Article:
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Minnesota lawmakers are considering a bill that aims to stop unruly fans at youth sporting events by fining them up to $1,000.

Rep. John Huot, DFL-Rosemount, sponsored a bill (HF33) that would allow the Minnesota Amateur Sports Commission to impose a civil fine on people who disrupt or interfere with youth sports. 

The bill is designed to help protect sports officials, coaches and players. 

Huot, a part-time referee, said during a committee hearing on Tuesday having thick skin is part of the job and he's fine with getting booed by fans who are unhappy with the calls he makes. What's not OK is when fans use verbal threats, profanities, vulgarities or racial epithets toward officials or players, throw things at them, or get physical with them.

This has become a growing issue in youth sports in Minnesota and across the country. Earlier this month, a 45-year-old Detroit Lakes man was charged with assault and disorderly conduct, accused of throwing popcorn at a referee and then tearing his whistle from his lanyard during a boys basketball game on Jan. 13.

Related [March 15]: Charges: Angry fan assaults referee during boys high school basketball game

Roger Aronson, attorney for the Minnesota State High School League (MSHSL), said during Tuesday's hearing incidents like this are highly underreported, adding "For every one of the Detroit Lakes incident ... there might have been 10 of those in other areas that we don't know about."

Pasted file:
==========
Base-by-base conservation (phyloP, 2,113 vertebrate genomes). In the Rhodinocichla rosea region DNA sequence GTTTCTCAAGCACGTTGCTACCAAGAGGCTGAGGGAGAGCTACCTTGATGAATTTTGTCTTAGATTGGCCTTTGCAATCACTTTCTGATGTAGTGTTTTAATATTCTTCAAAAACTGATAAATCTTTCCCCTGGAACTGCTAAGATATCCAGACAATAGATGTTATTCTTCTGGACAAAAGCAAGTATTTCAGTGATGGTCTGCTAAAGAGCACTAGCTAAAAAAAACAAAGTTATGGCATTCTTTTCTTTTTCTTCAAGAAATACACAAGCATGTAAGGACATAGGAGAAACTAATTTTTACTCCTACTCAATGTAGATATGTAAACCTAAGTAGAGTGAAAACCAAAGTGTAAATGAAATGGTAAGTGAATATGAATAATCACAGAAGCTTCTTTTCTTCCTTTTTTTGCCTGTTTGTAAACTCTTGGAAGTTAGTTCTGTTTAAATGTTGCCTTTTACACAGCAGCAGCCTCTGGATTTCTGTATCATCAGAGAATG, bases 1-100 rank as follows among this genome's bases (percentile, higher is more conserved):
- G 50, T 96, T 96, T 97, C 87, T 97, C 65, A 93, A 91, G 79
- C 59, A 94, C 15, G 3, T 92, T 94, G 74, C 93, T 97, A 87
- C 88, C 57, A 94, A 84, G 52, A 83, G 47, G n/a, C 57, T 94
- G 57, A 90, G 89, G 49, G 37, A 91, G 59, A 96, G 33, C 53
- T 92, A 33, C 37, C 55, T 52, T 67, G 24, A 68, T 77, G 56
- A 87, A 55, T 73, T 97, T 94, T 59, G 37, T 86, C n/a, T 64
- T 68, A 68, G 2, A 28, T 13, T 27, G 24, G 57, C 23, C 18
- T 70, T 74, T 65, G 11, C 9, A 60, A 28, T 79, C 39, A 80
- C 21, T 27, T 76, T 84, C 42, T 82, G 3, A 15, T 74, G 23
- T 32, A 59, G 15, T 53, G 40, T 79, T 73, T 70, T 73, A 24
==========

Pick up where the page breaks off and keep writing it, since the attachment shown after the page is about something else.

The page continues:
“The objective is to bring back some civility to our youth sports,” Hout said in a statement. “From little league to high school sports, we have to remember that this is about a positive experience for the players. Respect and safety of the players and officials is a must.”

If the bill were to become law, it would fine people $1,000 who assault a youth sports official and those who intentionally go onto or throw something onto the field of play, disrupting the event. 

Hout said the bill does not take away the ability of an unruly fan to be charged with a crime, such as assault or disorderly conduct, if charges are warranted.

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The proposal would also require the Minnesota State High School League and any school board to report when a person is banned for assaulting a sports official and permits officials, game organizers, coaches, or school principals to report other violations.

Aronson said the MSHSL supports the bill because it will help the league have a record of events so it has data to show some of the scope of the problem.

The proposal, which the House Public Safety and Criminal Justice Reform Finance and Policy Committee approved 18-0 on Tuesday, will head to the House Judiciary Finance and Civil Law Committee next.

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